From Google, YouTube, or Facebook’s perspective, it’s better to be safe than sued, so megaplatforms often default to using their own copyright detection algorithms and, failing that, they usually take content down rather than challenging DMCA takedown requests.

This all brings us, finally, to Blippi. Because the DMCA has been abused so much, civil society is constantly trying to reform it, or at least hold big platforms accountable by documenting the ways in which DMCA is used. Harvard’s Berkman-Klein Center created the Lumen Database to catalog millions of DMCA takedown requests and notices, and makes them publicly available. One of these publicly available DMCA takedown requests is the one I quoted above, filed to Google by the owner of harlemshakepoop.com in early January.

As far as DMCA takedown requests go, Blippi’s is about as open-and-shut of a case as you’ll get. The Russian site that hosts his poop videos does not own a copyright to the poop meme video, and therefore isn’t supposed to upload a copy of it. But Russian sites don’t really need to respond to DMCA notices, which is why the Google listing is the target of the actual takedown request.

The use of the DMCA to hide an embarrassing video, however, raises all sorts of other questions. Europe has a “Right to be Forgotten” law that allows people to request that Google and other companies remove articles that they’d prefer not exist. As you might imagine, that law has been regularly abused; last month, for example, a Dutch surgeon was able to get Google to remove a link about her medical suspension. The United States has no such law, but in the absence of Right to Be Forgotten legislation, the DMCA can sometimes be used to the same end.

Should Blippi be able to hide his poop video, which is gross, but not problematic or hateful? Honestly, I don’t know. But politicians and corporations are using the same tactics that he did to hide embarrassing and hateful content from their pasts that is definitely relevant and important to society. It’s easy to understand why Blippi would want his video to disappear forever. But if we let him clean up his mess, what else are we missing?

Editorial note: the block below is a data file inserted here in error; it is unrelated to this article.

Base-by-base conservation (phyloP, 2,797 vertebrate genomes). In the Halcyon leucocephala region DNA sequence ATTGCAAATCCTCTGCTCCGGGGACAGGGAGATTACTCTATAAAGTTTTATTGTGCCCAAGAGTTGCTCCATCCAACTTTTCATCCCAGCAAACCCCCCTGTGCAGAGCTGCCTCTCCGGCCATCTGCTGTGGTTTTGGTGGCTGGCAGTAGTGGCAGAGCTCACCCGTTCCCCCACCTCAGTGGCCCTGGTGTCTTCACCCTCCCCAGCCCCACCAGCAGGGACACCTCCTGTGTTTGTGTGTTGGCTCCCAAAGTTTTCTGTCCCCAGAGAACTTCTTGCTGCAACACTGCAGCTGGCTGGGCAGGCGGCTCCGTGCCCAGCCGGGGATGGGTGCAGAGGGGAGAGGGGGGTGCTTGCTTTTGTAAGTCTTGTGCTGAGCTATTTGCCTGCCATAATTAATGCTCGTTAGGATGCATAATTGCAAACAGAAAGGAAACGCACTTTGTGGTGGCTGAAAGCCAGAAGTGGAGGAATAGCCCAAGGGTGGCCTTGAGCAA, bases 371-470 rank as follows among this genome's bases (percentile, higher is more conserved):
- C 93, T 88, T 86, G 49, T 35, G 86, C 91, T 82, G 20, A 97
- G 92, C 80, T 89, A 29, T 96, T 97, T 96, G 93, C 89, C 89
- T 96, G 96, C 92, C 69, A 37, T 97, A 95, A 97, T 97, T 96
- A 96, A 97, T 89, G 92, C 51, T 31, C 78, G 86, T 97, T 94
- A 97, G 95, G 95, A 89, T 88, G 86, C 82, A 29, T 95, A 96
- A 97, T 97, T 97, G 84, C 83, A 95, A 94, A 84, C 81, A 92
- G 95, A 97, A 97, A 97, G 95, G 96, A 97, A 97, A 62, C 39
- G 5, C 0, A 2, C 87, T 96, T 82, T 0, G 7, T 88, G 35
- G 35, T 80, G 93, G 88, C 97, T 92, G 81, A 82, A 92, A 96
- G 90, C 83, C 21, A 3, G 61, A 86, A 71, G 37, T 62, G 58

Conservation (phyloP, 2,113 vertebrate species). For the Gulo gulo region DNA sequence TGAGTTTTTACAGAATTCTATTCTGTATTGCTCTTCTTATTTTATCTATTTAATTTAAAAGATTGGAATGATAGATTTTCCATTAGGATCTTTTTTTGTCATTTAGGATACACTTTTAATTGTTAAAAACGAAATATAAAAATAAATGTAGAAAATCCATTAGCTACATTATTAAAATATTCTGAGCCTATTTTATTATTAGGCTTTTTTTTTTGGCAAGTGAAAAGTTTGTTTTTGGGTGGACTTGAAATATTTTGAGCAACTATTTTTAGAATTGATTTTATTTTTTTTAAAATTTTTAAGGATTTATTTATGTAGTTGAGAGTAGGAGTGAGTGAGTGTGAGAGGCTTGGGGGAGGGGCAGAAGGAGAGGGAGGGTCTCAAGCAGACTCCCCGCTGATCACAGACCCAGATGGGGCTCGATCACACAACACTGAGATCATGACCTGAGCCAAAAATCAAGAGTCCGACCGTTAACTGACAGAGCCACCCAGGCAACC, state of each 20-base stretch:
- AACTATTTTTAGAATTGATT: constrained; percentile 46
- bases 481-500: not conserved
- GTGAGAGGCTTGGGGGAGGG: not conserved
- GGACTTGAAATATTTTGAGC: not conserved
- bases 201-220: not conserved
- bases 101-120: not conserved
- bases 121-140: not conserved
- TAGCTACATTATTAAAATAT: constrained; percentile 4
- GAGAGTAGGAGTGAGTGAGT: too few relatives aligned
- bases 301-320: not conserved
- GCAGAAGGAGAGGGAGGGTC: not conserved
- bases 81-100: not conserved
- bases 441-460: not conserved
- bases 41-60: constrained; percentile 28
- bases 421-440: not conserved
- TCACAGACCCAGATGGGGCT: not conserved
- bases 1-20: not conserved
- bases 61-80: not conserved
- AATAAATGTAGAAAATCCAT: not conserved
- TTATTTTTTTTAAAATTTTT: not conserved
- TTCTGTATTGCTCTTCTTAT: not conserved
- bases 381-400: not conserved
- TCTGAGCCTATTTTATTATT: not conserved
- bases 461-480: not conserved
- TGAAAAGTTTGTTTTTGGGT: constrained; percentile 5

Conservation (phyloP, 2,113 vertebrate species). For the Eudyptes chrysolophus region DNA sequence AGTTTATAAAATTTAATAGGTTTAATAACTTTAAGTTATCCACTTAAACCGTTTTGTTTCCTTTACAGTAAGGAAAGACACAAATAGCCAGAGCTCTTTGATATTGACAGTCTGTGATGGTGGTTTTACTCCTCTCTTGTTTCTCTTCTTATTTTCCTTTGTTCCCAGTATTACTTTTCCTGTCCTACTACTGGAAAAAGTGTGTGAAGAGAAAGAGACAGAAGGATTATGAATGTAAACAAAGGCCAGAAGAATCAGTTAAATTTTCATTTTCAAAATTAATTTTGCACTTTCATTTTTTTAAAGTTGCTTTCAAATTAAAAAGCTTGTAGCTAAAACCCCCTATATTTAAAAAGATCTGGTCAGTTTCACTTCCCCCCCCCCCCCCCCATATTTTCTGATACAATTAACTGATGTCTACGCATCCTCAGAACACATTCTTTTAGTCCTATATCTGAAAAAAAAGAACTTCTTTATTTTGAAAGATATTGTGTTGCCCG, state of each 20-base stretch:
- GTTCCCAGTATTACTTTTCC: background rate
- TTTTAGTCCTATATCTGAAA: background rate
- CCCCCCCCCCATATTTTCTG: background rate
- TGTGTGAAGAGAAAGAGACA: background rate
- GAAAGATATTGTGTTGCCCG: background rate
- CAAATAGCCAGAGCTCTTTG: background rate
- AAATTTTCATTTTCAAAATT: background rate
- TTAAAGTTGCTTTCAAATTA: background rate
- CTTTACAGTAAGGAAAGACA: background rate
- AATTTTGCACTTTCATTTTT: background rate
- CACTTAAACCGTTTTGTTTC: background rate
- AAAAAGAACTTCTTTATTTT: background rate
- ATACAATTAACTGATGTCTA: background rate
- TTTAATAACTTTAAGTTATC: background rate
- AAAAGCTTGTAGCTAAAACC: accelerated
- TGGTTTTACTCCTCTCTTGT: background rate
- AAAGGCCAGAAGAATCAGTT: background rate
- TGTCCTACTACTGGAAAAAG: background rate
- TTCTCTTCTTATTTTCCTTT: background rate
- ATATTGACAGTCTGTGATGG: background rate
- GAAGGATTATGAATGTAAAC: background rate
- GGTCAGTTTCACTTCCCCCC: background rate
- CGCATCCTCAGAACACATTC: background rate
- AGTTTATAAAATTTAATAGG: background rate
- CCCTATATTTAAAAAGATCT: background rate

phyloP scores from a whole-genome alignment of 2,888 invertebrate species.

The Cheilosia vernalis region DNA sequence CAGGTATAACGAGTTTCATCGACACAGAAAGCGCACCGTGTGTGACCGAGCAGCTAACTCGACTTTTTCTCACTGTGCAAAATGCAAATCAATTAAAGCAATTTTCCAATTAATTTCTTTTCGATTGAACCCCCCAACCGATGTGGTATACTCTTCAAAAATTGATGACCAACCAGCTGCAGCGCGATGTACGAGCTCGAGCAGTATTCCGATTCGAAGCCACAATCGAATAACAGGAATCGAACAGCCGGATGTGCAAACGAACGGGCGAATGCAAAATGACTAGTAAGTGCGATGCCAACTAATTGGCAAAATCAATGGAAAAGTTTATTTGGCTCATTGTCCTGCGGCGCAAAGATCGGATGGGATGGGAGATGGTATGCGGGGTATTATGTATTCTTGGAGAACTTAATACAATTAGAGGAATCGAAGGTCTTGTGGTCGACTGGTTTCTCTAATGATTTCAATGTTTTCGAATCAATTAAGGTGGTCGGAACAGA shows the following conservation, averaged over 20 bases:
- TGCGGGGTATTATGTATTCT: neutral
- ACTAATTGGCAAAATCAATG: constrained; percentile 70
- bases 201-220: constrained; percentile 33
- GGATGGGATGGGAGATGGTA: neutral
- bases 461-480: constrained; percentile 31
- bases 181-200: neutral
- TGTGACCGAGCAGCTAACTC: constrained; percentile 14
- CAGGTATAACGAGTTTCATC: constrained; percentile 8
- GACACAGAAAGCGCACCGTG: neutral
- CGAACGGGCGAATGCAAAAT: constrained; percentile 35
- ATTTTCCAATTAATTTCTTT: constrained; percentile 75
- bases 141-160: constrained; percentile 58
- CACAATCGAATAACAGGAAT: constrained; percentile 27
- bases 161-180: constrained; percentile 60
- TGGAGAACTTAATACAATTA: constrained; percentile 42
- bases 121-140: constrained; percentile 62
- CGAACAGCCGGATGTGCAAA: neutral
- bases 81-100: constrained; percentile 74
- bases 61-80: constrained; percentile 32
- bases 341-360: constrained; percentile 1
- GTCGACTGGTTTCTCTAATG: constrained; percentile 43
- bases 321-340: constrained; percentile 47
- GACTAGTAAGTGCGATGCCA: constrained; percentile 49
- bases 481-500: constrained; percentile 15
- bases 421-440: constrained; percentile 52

Update: This article has been updated with comment from Stevin John (Blippi), sent after this article was originally published. His full statement follows:

"As I told BuzzFeed, although I thought stuff like the 'Harlem Shake Poop' video was funny when I was in my early twenties, these days I’m really embarrassed that I ever did anything as stupid and gross as that. But that said, I think you’re misleading people when you write, 'In advance of BuzzFeed’s story, Blippi went to extreme lengths to get it off the internet.' For one thing, it wasn’t BuzzFeed’s reporting that led me to try to get the video taken down; I’ve been doing that for years, pretty much whenever and wherever I find it up somewhere. For another thing, filing a takedown notice hardly qualifies as going to 'extreme lengths.' Then again, the fact that you can call BuzzFeed’s piece about a six-year-old gross-out comedy video 'a blockbuster investigative report' with a straight face may suggest that journalistic standards aren’t what they used to be."